Glenmorangie unveils ‘first’ whisky sunglassesBy Melita Kiely
Glenmorangie has partnered with British sunglasses company Finlay & Co. to create the “world’s first” whisky sunglasses created from ex-casks.
The collaboration celebrates the Scotch whisky brand’s “pioneering approach” to cask and wood management with the wooden-framed sunglasses.
Finlay & Co. uses a 16-step system to create each pair of sunglasses by hand, fitting with Glenmorangie’s 16 Men of Tain – the highland whisky makers who have passed the secrets of Glenmorangie whisky-making from generation to generation.
Each pair of sunglasses has been made to display the cask’s grain and natural finish, and will be individually numbered. Buyers will also have the option to personally engrave their pair of glasses when purchasing.
“This is a wonderful collaboration between two brands with a deep connection to wood and who share a similar ethos of being unnecessarily well made,” said Dr Bill Lumsden, Glenmorangie’s director of distilling and whisky creation.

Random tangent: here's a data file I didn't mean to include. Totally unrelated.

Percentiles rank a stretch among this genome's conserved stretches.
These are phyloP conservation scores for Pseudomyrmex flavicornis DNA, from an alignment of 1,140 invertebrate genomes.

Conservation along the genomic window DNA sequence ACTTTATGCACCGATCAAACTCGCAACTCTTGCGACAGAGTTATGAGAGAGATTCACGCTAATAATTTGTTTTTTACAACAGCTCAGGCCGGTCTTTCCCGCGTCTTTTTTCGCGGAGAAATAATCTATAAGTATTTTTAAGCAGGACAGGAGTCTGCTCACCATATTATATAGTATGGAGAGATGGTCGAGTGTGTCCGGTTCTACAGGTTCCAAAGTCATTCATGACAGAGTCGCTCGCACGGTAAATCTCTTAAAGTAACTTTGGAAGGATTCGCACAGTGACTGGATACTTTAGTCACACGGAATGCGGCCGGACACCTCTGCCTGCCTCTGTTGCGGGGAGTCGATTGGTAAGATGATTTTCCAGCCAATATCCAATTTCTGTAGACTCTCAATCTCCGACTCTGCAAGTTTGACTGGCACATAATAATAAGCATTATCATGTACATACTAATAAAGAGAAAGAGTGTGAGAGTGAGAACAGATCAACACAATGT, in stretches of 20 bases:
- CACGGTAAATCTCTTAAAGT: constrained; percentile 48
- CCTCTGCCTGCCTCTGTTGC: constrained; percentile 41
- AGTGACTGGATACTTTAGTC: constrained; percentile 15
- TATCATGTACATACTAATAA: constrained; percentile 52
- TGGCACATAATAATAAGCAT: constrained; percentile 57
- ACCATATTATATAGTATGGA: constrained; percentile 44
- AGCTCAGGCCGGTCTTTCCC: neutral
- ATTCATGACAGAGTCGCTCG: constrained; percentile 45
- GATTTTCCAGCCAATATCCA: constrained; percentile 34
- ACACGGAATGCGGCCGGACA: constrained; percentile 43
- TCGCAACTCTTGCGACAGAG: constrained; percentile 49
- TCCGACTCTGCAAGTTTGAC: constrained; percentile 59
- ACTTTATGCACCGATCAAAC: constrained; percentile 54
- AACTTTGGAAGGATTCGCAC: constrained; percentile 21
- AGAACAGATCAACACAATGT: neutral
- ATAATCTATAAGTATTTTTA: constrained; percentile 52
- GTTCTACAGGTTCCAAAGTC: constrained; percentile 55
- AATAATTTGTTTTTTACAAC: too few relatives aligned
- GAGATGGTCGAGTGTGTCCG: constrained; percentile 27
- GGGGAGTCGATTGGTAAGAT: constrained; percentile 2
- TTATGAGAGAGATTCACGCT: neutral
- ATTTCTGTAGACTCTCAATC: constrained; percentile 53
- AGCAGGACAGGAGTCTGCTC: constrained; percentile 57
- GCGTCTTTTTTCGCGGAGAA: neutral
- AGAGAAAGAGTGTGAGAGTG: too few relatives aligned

“Time, care and respect for the wood used in our casks, as well as the fact that we only use our casks twice gives Glenmorangie Original its unique character.
“We are delighted to celebrate our own ethos of craftsmanship with a British company which thinks the same way we do by creating these memorable sunglasses.”
The Glenmorangie and Finlay & Co. Sunglasses go on sale from today, 1 March, and have an RRP of £300.
The partnership will be officially launched this evening at The Glenmorangie ‘Beyond the Cask’ Pop-up Bar at 15 Bateman Street, Soho, London, which will remain open from 3-12 March, between 5pm-11.30pm, excluding Sunday 6 March.
Guests will be able to enjoy some “unique and exclusive whiskies”, as well as a selection of cocktails.
David Lochhead, managing director of Finlay & Co., commented: “The appreciation of wood is really central both to Finlay & Co. and to Glenmorangie.
“For this collaboration we were excited to give each cask a new step in its story.
“There is a real beauty to the American oak that Glenmorangie use for their casks.
“It’s a thrill to strip this wood down and reveal the unique grain on every individual pair.”